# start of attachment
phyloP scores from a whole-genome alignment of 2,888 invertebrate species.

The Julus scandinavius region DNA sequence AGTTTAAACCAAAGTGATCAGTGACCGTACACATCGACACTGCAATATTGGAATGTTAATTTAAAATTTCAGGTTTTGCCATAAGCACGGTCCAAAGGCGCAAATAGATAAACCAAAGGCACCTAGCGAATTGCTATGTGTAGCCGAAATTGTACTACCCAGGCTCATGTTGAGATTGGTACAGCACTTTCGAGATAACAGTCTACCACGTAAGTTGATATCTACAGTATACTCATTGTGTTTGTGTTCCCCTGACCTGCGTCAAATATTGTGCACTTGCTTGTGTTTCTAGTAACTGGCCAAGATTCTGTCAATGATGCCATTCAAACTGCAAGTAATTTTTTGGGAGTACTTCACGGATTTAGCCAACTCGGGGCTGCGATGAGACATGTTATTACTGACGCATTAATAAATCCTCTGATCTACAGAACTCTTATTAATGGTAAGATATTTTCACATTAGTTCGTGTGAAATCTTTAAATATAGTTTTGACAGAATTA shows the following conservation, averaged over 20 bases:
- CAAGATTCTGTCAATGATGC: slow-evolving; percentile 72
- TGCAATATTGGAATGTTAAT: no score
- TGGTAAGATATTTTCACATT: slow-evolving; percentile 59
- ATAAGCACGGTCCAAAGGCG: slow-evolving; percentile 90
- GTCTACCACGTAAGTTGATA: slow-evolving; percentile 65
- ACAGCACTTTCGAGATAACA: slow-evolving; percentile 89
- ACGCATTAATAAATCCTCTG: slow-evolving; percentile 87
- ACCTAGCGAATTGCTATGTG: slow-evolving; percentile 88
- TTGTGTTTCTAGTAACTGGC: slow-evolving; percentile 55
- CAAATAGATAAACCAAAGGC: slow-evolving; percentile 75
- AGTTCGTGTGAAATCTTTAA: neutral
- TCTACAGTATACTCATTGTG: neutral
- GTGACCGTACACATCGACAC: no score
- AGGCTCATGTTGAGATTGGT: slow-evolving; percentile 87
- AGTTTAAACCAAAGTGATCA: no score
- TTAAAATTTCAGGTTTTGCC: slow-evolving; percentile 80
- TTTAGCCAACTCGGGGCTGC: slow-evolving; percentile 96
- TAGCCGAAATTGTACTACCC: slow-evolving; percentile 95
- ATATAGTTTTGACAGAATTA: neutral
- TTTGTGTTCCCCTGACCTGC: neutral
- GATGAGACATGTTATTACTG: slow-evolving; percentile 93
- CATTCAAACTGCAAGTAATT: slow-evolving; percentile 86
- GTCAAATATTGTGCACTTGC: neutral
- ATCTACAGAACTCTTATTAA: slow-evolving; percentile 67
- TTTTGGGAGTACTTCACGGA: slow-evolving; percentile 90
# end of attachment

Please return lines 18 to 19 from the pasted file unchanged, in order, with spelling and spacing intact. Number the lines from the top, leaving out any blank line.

- TTAAAATTTCAGGTTTTGCC: slow-evolving; percentile 80
- TTTAGCCAACTCGGGGCTGC: slow-evolving; percentile 96